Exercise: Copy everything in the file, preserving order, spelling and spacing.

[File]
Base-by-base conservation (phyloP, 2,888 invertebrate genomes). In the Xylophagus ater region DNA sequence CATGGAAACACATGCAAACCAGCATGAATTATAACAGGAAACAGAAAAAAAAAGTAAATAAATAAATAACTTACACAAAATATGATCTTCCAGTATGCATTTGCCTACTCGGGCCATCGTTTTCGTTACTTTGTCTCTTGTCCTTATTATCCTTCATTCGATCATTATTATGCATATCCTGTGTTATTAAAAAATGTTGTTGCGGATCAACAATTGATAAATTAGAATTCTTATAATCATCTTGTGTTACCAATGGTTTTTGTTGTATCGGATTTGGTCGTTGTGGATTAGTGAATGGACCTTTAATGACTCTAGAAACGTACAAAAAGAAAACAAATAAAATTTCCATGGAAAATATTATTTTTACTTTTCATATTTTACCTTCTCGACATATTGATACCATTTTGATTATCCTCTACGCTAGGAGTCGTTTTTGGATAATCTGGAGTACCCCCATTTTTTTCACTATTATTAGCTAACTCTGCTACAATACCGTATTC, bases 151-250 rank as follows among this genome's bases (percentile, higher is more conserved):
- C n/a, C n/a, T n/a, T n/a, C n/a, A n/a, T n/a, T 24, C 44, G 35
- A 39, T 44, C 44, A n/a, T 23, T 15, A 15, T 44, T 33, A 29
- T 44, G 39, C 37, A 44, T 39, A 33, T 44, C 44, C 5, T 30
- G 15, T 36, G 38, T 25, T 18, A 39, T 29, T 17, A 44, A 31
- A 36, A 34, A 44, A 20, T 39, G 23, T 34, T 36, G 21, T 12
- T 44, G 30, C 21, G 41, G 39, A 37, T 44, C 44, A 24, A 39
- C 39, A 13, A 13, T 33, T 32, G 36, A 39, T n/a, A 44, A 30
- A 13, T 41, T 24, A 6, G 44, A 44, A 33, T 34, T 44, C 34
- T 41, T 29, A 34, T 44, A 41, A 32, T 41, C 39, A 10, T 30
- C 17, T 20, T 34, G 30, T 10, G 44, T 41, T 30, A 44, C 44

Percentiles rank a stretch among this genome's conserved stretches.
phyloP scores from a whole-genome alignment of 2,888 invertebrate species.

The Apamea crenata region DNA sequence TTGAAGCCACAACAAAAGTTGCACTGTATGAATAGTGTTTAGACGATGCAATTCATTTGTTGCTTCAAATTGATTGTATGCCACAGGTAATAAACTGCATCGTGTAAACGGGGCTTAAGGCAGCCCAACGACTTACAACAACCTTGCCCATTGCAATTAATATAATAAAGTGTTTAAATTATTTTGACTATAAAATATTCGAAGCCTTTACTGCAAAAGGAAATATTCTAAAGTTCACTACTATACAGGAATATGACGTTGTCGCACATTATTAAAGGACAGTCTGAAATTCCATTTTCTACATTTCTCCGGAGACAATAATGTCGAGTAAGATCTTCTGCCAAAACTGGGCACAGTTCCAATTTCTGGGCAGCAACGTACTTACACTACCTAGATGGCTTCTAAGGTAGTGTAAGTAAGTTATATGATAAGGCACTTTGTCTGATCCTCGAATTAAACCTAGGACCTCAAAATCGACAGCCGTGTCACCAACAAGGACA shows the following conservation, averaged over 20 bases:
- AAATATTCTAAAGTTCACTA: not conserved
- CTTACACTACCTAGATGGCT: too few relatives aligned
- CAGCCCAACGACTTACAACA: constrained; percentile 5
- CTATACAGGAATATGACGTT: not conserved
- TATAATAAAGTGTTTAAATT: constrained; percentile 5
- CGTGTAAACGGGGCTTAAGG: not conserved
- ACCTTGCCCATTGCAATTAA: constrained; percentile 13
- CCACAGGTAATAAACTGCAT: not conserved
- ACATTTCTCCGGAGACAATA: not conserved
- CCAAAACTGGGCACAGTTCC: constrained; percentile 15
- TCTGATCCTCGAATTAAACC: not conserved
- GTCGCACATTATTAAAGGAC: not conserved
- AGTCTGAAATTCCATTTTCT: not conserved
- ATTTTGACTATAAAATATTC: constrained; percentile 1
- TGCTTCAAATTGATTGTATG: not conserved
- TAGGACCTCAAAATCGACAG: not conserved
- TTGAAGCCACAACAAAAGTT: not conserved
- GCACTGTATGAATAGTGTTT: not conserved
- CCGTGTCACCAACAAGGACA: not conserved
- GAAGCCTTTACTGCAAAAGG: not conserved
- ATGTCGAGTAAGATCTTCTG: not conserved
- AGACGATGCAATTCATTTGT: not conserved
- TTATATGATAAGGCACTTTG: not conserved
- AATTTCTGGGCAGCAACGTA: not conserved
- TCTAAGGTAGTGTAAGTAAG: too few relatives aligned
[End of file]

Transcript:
Base-by-base conservation (phyloP, 2,888 invertebrate genomes). In the Xylophagus ater region DNA sequence CATGGAAACACATGCAAACCAGCATGAATTATAACAGGAAACAGAAAAAAAAAGTAAATAAATAAATAACTTACACAAAATATGATCTTCCAGTATGCATTTGCCTACTCGGGCCATCGTTTTCGTTACTTTGTCTCTTGTCCTTATTATCCTTCATTCGATCATTATTATGCATATCCTGTGTTATTAAAAAATGTTGTTGCGGATCAACAATTGATAAATTAGAATTCTTATAATCATCTTGTGTTACCAATGGTTTTTGTTGTATCGGATTTGGTCGTTGTGGATTAGTGAATGGACCTTTAATGACTCTAGAAACGTACAAAAAGAAAACAAATAAAATTTCCATGGAAAATATTATTTTTACTTTTCATATTTTACCTTCTCGACATATTGATACCATTTTGATTATCCTCTACGCTAGGAGTCGTTTTTGGATAATCTGGAGTACCCCCATTTTTTTCACTATTATTAGCTAACTCTGCTACAATACCGTATTC, bases 151-250 rank as follows among this genome's bases (percentile, higher is more conserved):
- C n/a, C n/a, T n/a, T n/a, C n/a, A n/a, T n/a, T 24, C 44, G 35
- A 39, T 44, C 44, A n/a, T 23, T 15, A 15, T 44, T 33, A 29
- T 44, G 39, C 37, A 44, T 39, A 33, T 44, C 44, C 5, T 30
- G 15, T 36, G 38, T 25, T 18, A 39, T 29, T 17, A 44, A 31
- A 36, A 34, A 44, A 20, T 39, G 23, T 34, T 36, G 21, T 12
- T 44, G 30, C 21, G 41, G 39, A 37, T 44, C 44, A 24, A 39
- C 39, A 13, A 13, T 33, T 32, G 36, A 39, T n/a, A 44, A 30
- A 13, T 41, T 24, A 6, G 44, A 44, A 33, T 34, T 44, C 34
- T 41, T 29, A 34, T 44, A 41, A 32, T 41, C 39, A 10, T 30
- C 17, T 20, T 34, G 30, T 10, G 44, T 41, T 30, A 44, C 44

Percentiles rank a stretch among this genome's conserved stretches.
phyloP scores from a whole-genome alignment of 2,888 invertebrate species.

The Apamea crenata region DNA sequence TTGAAGCCACAACAAAAGTTGCACTGTATGAATAGTGTTTAGACGATGCAATTCATTTGTTGCTTCAAATTGATTGTATGCCACAGGTAATAAACTGCATCGTGTAAACGGGGCTTAAGGCAGCCCAACGACTTACAACAACCTTGCCCATTGCAATTAATATAATAAAGTGTTTAAATTATTTTGACTATAAAATATTCGAAGCCTTTACTGCAAAAGGAAATATTCTAAAGTTCACTACTATACAGGAATATGACGTTGTCGCACATTATTAAAGGACAGTCTGAAATTCCATTTTCTACATTTCTCCGGAGACAATAATGTCGAGTAAGATCTTCTGCCAAAACTGGGCACAGTTCCAATTTCTGGGCAGCAACGTACTTACACTACCTAGATGGCTTCTAAGGTAGTGTAAGTAAGTTATATGATAAGGCACTTTGTCTGATCCTCGAATTAAACCTAGGACCTCAAAATCGACAGCCGTGTCACCAACAAGGACA shows the following conservation, averaged over 20 bases:
- AAATATTCTAAAGTTCACTA: not conserved
- CTTACACTACCTAGATGGCT: too few relatives aligned
- CAGCCCAACGACTTACAACA: constrained; percentile 5
- CTATACAGGAATATGACGTT: not conserved
- TATAATAAAGTGTTTAAATT: constrained; percentile 5
- CGTGTAAACGGGGCTTAAGG: not conserved
- ACCTTGCCCATTGCAATTAA: constrained; percentile 13
- CCACAGGTAATAAACTGCAT: not conserved
- ACATTTCTCCGGAGACAATA: not conserved
- CCAAAACTGGGCACAGTTCC: constrained; percentile 15
- TCTGATCCTCGAATTAAACC: not conserved
- GTCGCACATTATTAAAGGAC: not conserved
- AGTCTGAAATTCCATTTTCT: not conserved
- ATTTTGACTATAAAATATTC: constrained; percentile 1
- TGCTTCAAATTGATTGTATG: not conserved
- TAGGACCTCAAAATCGACAG: not conserved
- TTGAAGCCACAACAAAAGTT: not conserved
- GCACTGTATGAATAGTGTTT: not conserved
- CCGTGTCACCAACAAGGACA: not conserved
- GAAGCCTTTACTGCAAAAGG: not conserved
- ATGTCGAGTAAGATCTTCTG: not conserved
- AGACGATGCAATTCATTTGT: not conserved
- TTATATGATAAGGCACTTTG: not conserved
- AATTTCTGGGCAGCAACGTA: not conserved
- TCTAAGGTAGTGTAAGTAAG: too few relatives aligned